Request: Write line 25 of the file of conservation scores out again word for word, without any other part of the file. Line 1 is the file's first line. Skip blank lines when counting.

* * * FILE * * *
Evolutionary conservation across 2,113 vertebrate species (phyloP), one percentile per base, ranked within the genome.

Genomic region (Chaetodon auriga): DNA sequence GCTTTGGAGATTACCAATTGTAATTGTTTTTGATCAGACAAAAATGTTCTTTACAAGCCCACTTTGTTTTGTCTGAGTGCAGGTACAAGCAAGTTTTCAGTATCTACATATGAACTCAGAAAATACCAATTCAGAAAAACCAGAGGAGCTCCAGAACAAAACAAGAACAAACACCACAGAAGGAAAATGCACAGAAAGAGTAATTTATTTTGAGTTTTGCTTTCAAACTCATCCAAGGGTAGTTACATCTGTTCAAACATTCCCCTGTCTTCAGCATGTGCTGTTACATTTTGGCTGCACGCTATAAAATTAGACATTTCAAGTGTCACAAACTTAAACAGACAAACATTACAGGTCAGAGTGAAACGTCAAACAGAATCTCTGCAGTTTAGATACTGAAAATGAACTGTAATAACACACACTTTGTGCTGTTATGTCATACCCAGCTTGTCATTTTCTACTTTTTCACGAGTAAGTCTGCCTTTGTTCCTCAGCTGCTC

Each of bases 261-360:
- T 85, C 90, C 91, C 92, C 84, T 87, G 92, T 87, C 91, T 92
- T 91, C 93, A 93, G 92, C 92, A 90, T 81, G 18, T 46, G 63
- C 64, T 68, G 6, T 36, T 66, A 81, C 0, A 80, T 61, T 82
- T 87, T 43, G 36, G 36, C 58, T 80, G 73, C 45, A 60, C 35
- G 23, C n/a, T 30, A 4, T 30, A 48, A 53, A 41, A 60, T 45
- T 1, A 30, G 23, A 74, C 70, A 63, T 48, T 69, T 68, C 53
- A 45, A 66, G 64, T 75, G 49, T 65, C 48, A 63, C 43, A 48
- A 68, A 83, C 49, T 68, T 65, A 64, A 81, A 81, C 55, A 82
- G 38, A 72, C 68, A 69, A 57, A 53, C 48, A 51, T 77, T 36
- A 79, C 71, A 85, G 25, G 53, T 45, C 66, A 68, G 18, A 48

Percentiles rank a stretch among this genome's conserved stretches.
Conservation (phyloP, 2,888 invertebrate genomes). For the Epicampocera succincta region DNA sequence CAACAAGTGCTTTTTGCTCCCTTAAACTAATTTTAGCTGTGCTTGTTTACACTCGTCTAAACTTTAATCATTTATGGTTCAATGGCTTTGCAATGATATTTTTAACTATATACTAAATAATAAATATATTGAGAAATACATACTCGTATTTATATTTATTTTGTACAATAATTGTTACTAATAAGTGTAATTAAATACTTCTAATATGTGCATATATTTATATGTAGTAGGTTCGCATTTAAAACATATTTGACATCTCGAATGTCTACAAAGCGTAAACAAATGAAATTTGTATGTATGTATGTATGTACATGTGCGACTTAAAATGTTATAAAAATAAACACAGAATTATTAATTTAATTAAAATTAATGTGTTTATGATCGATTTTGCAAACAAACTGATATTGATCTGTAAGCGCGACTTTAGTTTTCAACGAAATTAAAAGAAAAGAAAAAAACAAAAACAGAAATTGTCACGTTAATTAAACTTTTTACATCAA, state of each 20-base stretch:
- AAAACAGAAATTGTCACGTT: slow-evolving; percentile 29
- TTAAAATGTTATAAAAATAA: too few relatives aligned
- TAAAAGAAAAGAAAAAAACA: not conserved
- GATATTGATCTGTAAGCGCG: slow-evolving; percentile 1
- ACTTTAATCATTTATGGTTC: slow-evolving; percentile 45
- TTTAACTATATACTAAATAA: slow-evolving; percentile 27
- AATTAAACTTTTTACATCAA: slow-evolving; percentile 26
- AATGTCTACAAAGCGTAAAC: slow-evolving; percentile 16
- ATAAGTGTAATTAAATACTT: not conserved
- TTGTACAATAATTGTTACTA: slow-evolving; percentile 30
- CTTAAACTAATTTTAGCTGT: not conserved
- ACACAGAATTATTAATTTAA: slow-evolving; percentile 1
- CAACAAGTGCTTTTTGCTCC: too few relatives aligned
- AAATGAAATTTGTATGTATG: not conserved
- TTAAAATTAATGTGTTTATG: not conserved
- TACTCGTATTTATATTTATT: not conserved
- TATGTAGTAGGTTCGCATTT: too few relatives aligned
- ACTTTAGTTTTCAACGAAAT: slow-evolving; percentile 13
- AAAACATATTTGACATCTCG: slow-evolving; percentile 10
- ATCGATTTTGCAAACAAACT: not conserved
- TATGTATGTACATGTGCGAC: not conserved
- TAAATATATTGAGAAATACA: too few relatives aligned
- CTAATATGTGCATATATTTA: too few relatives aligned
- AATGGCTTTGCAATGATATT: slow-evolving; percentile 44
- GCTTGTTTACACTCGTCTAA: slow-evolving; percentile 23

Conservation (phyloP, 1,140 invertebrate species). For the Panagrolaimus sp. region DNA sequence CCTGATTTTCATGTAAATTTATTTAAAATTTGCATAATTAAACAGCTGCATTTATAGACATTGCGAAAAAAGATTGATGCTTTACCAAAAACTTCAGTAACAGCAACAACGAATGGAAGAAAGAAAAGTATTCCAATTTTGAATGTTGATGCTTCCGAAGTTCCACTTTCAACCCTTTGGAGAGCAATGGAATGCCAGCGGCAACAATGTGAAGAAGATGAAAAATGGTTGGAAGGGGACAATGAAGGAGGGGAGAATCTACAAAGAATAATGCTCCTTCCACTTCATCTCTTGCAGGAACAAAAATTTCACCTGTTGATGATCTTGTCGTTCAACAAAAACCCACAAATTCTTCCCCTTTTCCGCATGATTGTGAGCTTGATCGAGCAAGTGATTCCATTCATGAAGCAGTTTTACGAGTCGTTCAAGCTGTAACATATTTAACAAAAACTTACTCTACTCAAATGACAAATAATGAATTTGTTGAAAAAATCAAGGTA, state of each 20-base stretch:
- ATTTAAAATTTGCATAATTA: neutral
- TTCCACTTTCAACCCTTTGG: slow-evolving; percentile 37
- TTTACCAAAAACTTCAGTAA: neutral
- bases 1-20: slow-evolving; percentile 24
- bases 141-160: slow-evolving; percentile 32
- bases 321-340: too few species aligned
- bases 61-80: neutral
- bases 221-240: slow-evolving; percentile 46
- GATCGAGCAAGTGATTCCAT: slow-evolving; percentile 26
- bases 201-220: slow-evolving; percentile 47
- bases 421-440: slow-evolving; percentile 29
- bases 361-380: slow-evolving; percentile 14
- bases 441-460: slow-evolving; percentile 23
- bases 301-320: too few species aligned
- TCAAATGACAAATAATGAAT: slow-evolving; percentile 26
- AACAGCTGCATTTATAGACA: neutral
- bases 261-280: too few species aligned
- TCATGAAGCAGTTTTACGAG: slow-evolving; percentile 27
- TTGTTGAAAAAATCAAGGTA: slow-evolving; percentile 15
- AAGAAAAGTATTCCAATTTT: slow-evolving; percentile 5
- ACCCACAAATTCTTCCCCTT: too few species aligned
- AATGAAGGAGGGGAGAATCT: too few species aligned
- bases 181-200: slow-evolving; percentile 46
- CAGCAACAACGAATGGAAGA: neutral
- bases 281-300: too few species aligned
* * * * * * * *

- TTGTACAATAATTGTTACTA: slow-evolving; percentile 30